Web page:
YOU ARE HERE: LAT HomeCollections

Popular Coach, a Commander on the Field, Returns to St. Paul : Football: Marijon Ancich is back, school pride is soaring, and it's only spring practice.


SANTA FE SPRINGS — Marijon Ancich returned last week to St. Paul High. He was back on the football field, site of his greatest triumphs, where he has always felt at home.

The veteran coach built the 1,100-student school into one of the most respected prep football powers in the country in the 1960s, '70s and early '80s. When he left at the end of the 1981 season, boosters held a wake.

This spring, Ancich, 54, who had been coaching at Tustin High, was coaxed back to St. Paul by alumni who yearned for a return to the days of Swordsmen glory.

"A gift from heaven," Ancich had said when offered the job.

Ancich averaged nine victories a season. Since he left, the team has had six winning years, six losing years and a 58-59-3 record. The number of boys playing the sport has steadily declined. Four coaches have come and gone in the last 12 years. Each found it difficult to live up to the expectations of boosters, who constantly reminded them of the good old days under Ancich.

For the Record
Los Angeles Times Thursday June 17, 1993 Home Edition Southeast Part J Page 6 Column 3 Zones Desk 1 inches; 27 words Type of Material: Correction
Football record: St. Paul High School's football record in 1990 was 8-4-2. A story in the June 3 edition of The Times listed an incorrect record, based on information supplied by school officials.

"He was the one that started all the tradition there," said Ron Henke, who resigned as coach last winter and returned to his native Cincinnati after posting a two-year record of 8-14. "Everyone wanted to live up to what he did. I know I had a lot of respect for what Ancich started."


Founded in 1954 in the oil fields of Santa Fe Springs, St. Paul High remains a throwback to yesteryear. Players still address coaches as "sir" and wear coats and ties on game days. Several generations of families have attended the tight-knit Catholic school at which football has always played a major role.

"Football gives us a positive image in the community as a winner," Athletic Director Leo Gutierrez said.

Ancich, a Yugoslavia native who graduated from San Pedro High, came to St. Paul in 1961 and compiled a record of 188-37-6. In an era when relatively few teams qualified for the playoffs, he drove the Swordsmen to five Division I title games, winning three. From 1967 to 1977, St. Paul did not lose a home game.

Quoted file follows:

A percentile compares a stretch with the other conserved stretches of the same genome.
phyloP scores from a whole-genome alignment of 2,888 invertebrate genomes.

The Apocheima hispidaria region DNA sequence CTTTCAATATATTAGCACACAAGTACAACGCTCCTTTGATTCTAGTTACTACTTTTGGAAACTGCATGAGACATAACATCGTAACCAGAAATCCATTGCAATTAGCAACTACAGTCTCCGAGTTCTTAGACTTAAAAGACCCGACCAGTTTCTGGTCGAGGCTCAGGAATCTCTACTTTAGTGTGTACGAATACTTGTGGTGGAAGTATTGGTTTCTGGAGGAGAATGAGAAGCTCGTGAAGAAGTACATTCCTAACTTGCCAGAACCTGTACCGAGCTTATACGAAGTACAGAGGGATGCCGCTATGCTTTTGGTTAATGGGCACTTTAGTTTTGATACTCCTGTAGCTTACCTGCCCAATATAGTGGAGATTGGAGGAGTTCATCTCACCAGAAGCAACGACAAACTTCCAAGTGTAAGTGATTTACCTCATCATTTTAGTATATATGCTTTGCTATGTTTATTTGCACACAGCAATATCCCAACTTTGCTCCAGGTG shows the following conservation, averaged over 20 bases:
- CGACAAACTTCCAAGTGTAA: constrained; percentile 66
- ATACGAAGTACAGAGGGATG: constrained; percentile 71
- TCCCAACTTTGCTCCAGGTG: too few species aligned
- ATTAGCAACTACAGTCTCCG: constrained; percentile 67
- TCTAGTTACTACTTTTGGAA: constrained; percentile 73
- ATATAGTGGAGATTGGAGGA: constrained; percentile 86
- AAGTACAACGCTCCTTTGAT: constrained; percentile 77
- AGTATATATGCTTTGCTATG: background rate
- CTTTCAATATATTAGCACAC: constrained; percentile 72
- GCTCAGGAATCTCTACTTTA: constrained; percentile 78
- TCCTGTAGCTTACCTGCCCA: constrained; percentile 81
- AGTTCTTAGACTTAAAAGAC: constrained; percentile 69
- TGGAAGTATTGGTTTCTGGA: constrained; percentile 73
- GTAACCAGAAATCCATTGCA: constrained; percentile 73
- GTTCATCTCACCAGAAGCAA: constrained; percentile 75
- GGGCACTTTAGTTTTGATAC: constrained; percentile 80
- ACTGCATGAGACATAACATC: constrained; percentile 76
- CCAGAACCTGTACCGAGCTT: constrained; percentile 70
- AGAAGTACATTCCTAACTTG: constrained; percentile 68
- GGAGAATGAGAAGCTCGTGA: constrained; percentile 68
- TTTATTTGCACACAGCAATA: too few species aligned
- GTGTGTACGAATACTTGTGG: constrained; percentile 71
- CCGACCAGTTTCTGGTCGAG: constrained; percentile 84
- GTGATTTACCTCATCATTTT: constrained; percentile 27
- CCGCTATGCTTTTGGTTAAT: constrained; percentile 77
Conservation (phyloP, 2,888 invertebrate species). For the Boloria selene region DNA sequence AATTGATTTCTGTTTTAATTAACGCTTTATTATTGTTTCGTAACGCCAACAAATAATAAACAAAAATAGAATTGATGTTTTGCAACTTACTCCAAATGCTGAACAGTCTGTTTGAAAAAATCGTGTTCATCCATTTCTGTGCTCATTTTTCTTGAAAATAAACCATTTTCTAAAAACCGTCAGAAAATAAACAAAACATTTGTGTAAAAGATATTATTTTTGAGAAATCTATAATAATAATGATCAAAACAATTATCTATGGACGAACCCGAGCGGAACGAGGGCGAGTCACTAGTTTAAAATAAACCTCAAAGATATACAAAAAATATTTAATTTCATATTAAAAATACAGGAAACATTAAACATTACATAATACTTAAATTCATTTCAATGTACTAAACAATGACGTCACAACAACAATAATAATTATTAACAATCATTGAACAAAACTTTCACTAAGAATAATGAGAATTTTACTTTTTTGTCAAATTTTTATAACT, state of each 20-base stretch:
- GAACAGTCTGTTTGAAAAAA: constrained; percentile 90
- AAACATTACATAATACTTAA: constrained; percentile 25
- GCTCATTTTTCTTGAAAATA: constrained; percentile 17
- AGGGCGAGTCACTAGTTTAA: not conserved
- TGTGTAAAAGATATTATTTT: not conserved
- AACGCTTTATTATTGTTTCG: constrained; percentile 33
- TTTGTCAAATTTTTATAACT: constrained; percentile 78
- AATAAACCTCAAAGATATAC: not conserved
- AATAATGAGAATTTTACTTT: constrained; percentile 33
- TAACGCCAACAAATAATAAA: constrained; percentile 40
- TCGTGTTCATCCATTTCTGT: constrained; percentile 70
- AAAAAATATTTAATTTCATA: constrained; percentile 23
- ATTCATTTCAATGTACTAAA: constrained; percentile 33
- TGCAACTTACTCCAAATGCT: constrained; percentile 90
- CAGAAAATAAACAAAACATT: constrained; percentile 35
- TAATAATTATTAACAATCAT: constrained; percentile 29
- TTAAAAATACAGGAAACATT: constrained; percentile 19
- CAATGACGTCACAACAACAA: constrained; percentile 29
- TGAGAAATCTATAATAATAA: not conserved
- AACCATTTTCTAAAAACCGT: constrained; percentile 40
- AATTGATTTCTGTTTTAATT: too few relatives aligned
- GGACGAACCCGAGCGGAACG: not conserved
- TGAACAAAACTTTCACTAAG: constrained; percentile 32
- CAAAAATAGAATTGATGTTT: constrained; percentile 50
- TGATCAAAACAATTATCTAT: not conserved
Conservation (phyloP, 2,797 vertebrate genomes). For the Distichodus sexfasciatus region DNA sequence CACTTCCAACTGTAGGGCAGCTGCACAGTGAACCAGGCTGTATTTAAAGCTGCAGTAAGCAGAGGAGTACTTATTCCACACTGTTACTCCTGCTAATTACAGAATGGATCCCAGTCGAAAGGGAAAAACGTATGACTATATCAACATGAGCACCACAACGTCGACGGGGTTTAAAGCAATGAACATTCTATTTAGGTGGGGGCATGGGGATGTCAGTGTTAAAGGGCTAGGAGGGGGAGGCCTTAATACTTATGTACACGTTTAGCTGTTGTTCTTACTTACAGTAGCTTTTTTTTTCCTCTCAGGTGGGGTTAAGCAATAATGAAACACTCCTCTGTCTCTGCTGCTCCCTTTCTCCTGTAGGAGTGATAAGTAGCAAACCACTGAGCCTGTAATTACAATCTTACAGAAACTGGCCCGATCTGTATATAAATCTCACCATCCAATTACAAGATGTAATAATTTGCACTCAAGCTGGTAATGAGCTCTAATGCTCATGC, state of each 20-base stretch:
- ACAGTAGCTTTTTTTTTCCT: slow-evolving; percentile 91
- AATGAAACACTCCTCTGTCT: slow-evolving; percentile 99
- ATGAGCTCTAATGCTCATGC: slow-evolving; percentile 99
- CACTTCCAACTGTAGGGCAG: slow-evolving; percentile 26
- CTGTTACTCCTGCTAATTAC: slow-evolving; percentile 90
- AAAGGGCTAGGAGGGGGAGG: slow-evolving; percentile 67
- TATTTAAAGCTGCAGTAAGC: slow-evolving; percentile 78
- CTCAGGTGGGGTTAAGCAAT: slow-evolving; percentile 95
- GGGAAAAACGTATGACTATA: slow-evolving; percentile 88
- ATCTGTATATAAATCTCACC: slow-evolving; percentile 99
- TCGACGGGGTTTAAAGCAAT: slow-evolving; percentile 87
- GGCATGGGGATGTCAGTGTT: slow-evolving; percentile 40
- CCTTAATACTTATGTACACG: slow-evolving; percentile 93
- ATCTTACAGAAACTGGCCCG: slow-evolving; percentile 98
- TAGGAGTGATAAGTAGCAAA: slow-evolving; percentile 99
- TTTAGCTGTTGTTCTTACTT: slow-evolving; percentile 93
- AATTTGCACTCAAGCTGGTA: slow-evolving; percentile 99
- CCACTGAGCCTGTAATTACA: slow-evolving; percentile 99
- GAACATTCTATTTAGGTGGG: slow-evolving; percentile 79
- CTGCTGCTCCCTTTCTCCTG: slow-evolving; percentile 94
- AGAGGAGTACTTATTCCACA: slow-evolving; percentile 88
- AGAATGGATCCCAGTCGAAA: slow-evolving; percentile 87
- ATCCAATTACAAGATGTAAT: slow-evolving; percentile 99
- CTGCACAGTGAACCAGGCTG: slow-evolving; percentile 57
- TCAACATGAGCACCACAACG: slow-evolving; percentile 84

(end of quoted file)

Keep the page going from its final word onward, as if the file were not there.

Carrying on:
"Marijon Ancich was the tradition at St. Paul High School," said Don Ward, former booster club vice president.

The Swordsmen played to standing-room crowds of 10,000 at Cranham Stadium, known as "The Pit" because St. Paul won 95% of the games played there.

In 1981, St. Paul went 14-0, set 30 school records and defeated Colton, 30-9, in the Big Five Conference title game before nearly 30,000 fans in Anaheim Stadium.

In addition to victories, Ancich's popularity stemmed from a strong belief in family values and a blend of pride, patience and discipline.

"When he was here, there was an aura," said Ed Begany, an assistant coach on the current team and a player on Ancich's last St. Paul team. "There was a lot of discipline and a lot of belief in what you could do."

Cordiality also was part of the Ancich legacy.

"No matter who you were, no matter what he was doing, Marijon would have time to talk to you," Ward said.

Bob Henry, a booster writing in a program for the team's football banquet after Ancich's last season, predicted that future coaches would have "a tough act to follow."

"Years from now, when historians look back on prep sports, the Ancich era at St. Paul will rank at the top because he was and is more than a coach," Henry wrote. "He has enriched and positively influenced our lives--especially those of our children--like few men have or will."


Saying it was time for a new challenge, Ancich left St. Paul to become offensive coordinator at Northern Arizona University in Flagstaff. But the coach, accustomed to being in charge, found it difficult to work for someone else.

He left Flagstaff after less than a year. In 1983, he was a volunteer assistant at Cerritos College. In 1984, he was named coach at Tustin High, near his Orange County home. In nine seasons, Tustin was 55-27-2 and played in two CIF Southern Section title games. It also won its first league title in more than 30 years.

St. Paul, meanwhile, had become a revolving door for coaches who faced the specter of Ancich wherever they turned. Football was downgraded at the school by the CIF Southern Section from Division I to Division III in 1989, and the Swordsmen (8-4-1) lost in the 1990 division title game to Anaheim Esperanza.

The program was returned to the top level, Division I, in 1992, as the team became part of the revamped Del Rey League. St. Paul made the playoffs, but finished 5-6.

Running back Morris Luevano, a junior who gained more than 1,300 yards in all-purpose running in 1992, said the program was headed nowhere.

"We would fight with each other. We weren't together as a team," he said.

Discontented boosters had long lobbied for the return of Ancich. When Henke resigned, they once again confronted Father Robert J. Gallagher, the school principal.

"The idea was always resurrected about getting Coach Ancich back," Gallagher said. "Initially, I didn't feel it was the right move to make, because he had not been gone that long."

Los Angeles Times Articles